University of British Columbia
Job – Assistant Professor, History of First Nations Art and Cultural Practices, UBC, Due: Jan 5, 2016
Assistant Professor in the History of First Nations Art and Cultural Practices Department of Art History, Visual Art and Theory
The University of British Columbia
The Department of Art History, Visual Art and Theory invites applications for a tenure-track appointment at the rank of Assistant Professor in the field of the History of First Nations Art and Cultural Practices. Ability to teach the history of indigenous arts from the Pacific Northwest is required. The successful candidate will be an active scholar in the most advanced theoretical and methodological concerns of the field.
UBC, one of the largest and most distinguished universities in Canada, has excellent resources for scholarly research. The Art History program partners with a strong Visual Art and Critical and Curatorial Studies programs (www.ahva.ubc.ca). This position in Art History also presents an opportunity to engage with an interdisciplinary group of scholars within the larger academic community, including the First Nations and Indigenous Studies program, the Museum of Anthropology, the Law Faculty, and the Institute for Gender, Race, Sexuality and Social Justice. In addition there is an active community of First Nations artists working in Vancouver.
The successful candidate must have a PhD and is expected to provide strong evidence of active and excellent research, and to demonstrate a record of, or potential for, high quality teaching at the undergraduate and graduate levels. He or she will be expected to maintain an active program of research, publication, teaching, graduate supervision, and service.
Applicants should apply through the UBC Faculty careers website: http://facultycareers.ubc.ca/22012. Submissions should include a letter of application; a detailed curriculum vitae; statement of research and teaching philosophies; a sample dissertation chapter or scholarly paper; evidence of teaching potential and effectiveness. Applicants should arrange to have three confidential letters of reference submitted by email to: firstname.lastname@example.org, or by mail to: Professor Scott Watson, Chair, Art History Search Committee, Department of Art History, Visual Art and Theory, University of British Columbia, 400-6333 Memorial Road, Vancouver, B.C., V6T 1Z2, Canada. The anticipated start date of employment is as early as July 1, 2016.
UBC hires on the basis of merit and is committed to employment equity and diversity within its community. All qualified persons are encouraged to apply. We especially welcome applications from members of visible minority groups, women, Aboriginal persons, persons with disabilities, persons of minority sexual orientations and gender identities, and others with the skills and knowledge to engage productively with diverse communities. Canadian citizens and permanent residents of Canada will be given priority. This position is subject to final budgetary approval. Salary will be commensurate with qualifications and experience.
Deadline: Applications and all supporting materials must be received by January 5, 2016.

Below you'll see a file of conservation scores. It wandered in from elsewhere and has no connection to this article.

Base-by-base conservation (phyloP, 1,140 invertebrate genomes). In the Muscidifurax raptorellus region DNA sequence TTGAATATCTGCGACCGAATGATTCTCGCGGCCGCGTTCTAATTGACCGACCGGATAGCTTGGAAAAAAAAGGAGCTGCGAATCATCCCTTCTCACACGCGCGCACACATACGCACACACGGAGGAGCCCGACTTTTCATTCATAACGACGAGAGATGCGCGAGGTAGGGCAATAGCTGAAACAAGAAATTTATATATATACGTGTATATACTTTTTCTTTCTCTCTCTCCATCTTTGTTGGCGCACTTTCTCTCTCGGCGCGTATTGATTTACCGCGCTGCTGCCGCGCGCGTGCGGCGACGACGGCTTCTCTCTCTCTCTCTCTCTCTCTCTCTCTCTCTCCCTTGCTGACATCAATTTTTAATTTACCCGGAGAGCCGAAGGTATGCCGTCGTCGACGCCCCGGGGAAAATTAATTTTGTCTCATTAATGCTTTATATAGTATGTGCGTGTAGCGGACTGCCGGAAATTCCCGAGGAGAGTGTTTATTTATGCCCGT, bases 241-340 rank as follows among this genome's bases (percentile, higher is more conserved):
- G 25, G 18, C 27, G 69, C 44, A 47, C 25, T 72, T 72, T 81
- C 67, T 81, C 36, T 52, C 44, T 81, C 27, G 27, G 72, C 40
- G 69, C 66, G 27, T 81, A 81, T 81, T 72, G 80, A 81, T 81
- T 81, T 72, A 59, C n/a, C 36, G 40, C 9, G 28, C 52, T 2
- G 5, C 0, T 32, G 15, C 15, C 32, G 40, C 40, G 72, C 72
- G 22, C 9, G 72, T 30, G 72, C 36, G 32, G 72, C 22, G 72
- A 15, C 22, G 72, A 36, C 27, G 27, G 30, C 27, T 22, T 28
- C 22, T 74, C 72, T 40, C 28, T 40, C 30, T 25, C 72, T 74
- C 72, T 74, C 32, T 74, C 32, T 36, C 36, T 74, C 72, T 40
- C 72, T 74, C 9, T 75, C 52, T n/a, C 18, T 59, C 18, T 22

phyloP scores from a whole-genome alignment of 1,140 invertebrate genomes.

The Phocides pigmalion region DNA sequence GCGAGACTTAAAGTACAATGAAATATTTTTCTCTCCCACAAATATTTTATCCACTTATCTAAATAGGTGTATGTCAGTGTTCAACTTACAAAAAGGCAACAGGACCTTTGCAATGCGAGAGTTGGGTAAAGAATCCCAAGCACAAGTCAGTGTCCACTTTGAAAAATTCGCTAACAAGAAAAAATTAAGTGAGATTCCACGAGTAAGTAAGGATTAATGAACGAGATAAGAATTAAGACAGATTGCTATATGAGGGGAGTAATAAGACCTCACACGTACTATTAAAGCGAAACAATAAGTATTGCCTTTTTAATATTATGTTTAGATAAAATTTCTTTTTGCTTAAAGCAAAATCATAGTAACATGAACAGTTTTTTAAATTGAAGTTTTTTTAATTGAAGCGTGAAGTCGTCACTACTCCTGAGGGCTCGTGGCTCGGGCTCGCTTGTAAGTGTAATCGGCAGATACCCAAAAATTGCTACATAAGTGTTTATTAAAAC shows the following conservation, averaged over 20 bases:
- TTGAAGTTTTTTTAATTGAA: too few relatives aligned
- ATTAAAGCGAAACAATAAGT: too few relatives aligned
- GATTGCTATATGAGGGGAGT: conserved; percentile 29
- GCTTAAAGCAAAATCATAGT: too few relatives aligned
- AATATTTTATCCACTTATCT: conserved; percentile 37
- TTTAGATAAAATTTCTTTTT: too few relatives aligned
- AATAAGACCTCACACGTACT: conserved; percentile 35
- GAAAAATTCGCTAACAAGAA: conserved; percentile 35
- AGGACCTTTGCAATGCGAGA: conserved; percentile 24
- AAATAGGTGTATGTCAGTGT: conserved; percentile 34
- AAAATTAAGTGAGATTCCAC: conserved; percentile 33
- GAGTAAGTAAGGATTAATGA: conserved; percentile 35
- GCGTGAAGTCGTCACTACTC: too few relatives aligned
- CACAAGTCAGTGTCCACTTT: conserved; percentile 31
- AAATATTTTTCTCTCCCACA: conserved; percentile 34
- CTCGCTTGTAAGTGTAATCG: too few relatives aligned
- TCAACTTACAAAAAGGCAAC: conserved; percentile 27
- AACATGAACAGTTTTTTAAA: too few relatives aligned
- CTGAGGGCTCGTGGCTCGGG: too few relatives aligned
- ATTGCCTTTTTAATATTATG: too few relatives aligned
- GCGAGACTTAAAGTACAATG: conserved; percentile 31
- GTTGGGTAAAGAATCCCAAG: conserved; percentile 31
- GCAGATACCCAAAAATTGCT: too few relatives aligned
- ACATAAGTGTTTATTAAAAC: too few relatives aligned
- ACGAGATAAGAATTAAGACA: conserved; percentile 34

Review of applications will begin soon after this date and will continue until the position is filled.
Daniel Heath Justice talk, “Being a Good Relative, Becoming a Good Ancestor: Other-than-Human Kinship and the Decolonial Imperative”
(First Nations Studies Program and English, University of British Columbia)
“Being a Good Relative, Becoming a Good Ancestor: Other-than-Human Kinship and the Decolonial Imperative”
5-6:30pm, Wed Nov 27, Coach House, Green College, UBC
Abstract: From the nineteenth-century decimation of prairie bison herds and imposition of patriarchal farming techniques to the contemporary decline of coastal fisheries and narrowed concerns of familial obligations, a consistent pattern in Eurowestern political and economic colonialism worldwide has been the targeted suppression of Indigenous kinship relations with the other-than-human. While variously dismissed by colonial agents as “pagan,” “primitive,” or illusory, such expansive familial relations are in fact substantive to and expressive of Indigenous political, ceremonial, and intellectual practices of self-determination and cultural and political distinctiveness. This presentation will consider a few illustrative examples of the other-than-human as a vital concern in Indigenous decolonization and resurgence politics today, while critically engaging the potential consequences of an absence of such considerations in contemporary activism and scholarship.
Speaker Info: Daniel Heath Justice is a Colorado-born Canadian citizen of the Cherokee Nation. He is Chair of the First Nations Studies Program and Associate Professor of First Nations Studies and English at UBC on the traditional, ancestral, and unceded territories of the Musqueam people. His work includes Our Fire Survives the Storm: A Cherokee Literary History, the Indigenous epic fantasy The Way of Thorn and Thunder: The Kynship Chronicles, and the co-edited anthologies Sovereign Erotics: A Collection of Two-Spirit Literature and, with James H. Cox, the forthcoming Oxford Handbook of Indigenous American Literature. Current projects include a cultural history of badgers and a study of critical kinship in Indigenous literature.
All those attending talks in this series are invited to stay for dinner at Green College with the speaker. Those interested in attending dinner are asked to make a reservation at least by noon the business day before. Contact 604-822-8660 or visit the Green College website for details.
Oecologies: Inhabiting Premodern Worlds is a new Speaker Series sponsored by Green College that gathers scholars from the humanities living and working along the North American Pacific coast to investigate the idea of “oecology,” an older spelling of the modern concept “ecology.” For event details, abstracts, and speaker information, please visit oecologies.com or view the event poster. Also follow us on Twitter (@Oecologies) and “Like” us on Facebook (facebook.com/oecologies)! Oecologies also holds a reading group in advance of each talk in the Speaker Series. If you are interested in attending, please contact Dr. Robert Rouse (email@example.com). If you have other questions about Oecologies, please do not hesitate to contact me (firstname.lastname@example.org) or our assistant, Carmel Ohman (email@example.com).
Instructor (half-time term appointment)
School of Community and Regional Planning
University of British Columbia
Vancouver, Point Grey Campus